We’ve become disconnected from ourselves

Our values clash with our work

What are our values? Are we able to live them at work? If our manager asks us to do something that goes against our core values, how do we resolve that conflict?

We forget that lots of people are great at their own PR

We’re surrounded by social media exaggerations. Most people present the idealised version of themselves on social media, like some sort of digital, daily, This is Your Life celebration of our total awesomeness.

But we forget that other people do the same thing. We usually only see the good times, the successes. We don’t see posts like “in PJs for fourth day in a row, eating ice cream out the tub and binge watching Game of Thrones. Have forgotten what the sky looks like.”

We start to think that everyone is happier than us. This extends to work – we often only share our best selves and rarely expose our vulnerabilities.

We clash with the personalities around us

Maybe there’s a communications barrier that we find hard to overcome, or we simply have different personality types. Do we let it continue, and simply dread having to talk to the person, or do we look at what we have in common, and work out how we can work together?

We set ourselves impossible targets

I used to think I couldn’t be a perfectionist because I was, in no way, perfect enough to be one. Perfectionists must be good at being perfect, right?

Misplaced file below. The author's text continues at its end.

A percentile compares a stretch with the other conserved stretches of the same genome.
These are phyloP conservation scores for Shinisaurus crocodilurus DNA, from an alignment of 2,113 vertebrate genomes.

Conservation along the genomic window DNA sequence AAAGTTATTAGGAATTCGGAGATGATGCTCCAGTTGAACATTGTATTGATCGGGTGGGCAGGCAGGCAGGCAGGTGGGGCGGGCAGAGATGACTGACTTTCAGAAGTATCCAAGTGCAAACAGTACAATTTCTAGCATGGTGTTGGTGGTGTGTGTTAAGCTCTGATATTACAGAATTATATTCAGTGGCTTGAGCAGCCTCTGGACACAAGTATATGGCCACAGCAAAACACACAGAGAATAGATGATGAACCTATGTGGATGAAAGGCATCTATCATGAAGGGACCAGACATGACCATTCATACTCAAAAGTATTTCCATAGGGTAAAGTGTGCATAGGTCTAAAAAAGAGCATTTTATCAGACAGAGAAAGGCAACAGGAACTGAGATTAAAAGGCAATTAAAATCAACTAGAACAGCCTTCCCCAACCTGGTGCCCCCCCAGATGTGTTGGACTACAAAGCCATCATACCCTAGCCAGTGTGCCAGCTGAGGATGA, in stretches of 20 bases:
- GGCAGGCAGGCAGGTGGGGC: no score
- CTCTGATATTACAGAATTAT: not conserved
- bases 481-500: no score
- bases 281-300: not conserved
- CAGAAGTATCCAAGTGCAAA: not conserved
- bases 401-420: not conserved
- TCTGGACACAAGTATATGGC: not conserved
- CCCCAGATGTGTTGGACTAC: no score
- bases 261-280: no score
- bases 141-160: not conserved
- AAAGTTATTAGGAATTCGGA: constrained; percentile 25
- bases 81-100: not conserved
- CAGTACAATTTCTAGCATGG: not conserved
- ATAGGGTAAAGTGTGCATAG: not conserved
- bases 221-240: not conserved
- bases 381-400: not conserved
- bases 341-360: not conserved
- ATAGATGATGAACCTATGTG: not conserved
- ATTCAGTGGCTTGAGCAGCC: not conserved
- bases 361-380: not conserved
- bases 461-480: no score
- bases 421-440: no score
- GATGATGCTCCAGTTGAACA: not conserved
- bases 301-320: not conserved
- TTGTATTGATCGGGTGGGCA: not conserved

Really, perfectionism is more like setting the bar impossibly high for yourself, and then ripping yourself to shreds when you (quite understandably) fail to meet your goals.

Perfectionism leads to procrastination, which results in more stress as deadlines loom and now you have even less time to do the work, which of course means it won’t be as good as it could have been…and the cycle continues.

We feel powerless

One of the main triggers of stress is that we feel powerless over our situation. We need to feel in control – which is an easy enough thing to say now, with a clear mind, but when you’re really stressed it can be hard to think clearly about what the real problem is and how you can solve it.

What can employers do to help?

  • Don’t stigmatise stress (or any mental health issue).
  • Don’t turn it into the stress Olympics (“I’m your manager, you think you’re stressed, try being me for a day!”)
  • Look at long-term solutions. Mental health days are important, but they’re really just a temporary release, they don’t stop the pressure rising again. Agencies need to look at the way they operate, and the way they communicate with employees, if they want to tackle the causes of stress.
  • Focus on clear communication. This is what’s happening; this is why it’s happening. Sometimes we only give half the reasoning for our actions. An email saying “please send me your timesheets for last month” can be read by someone who is prone to stress and catastrophizing as having an unspoken “because I’m wondering what exactly you do all day you lazy git”, while the manager actually means “because I need them for capacity planning and I can’t find them in my email”.

It can be difficult to know what to do when someone is suffering from stress, but understanding, offering support and creating a business that works to support its employee’s mental health can go a long way to helping.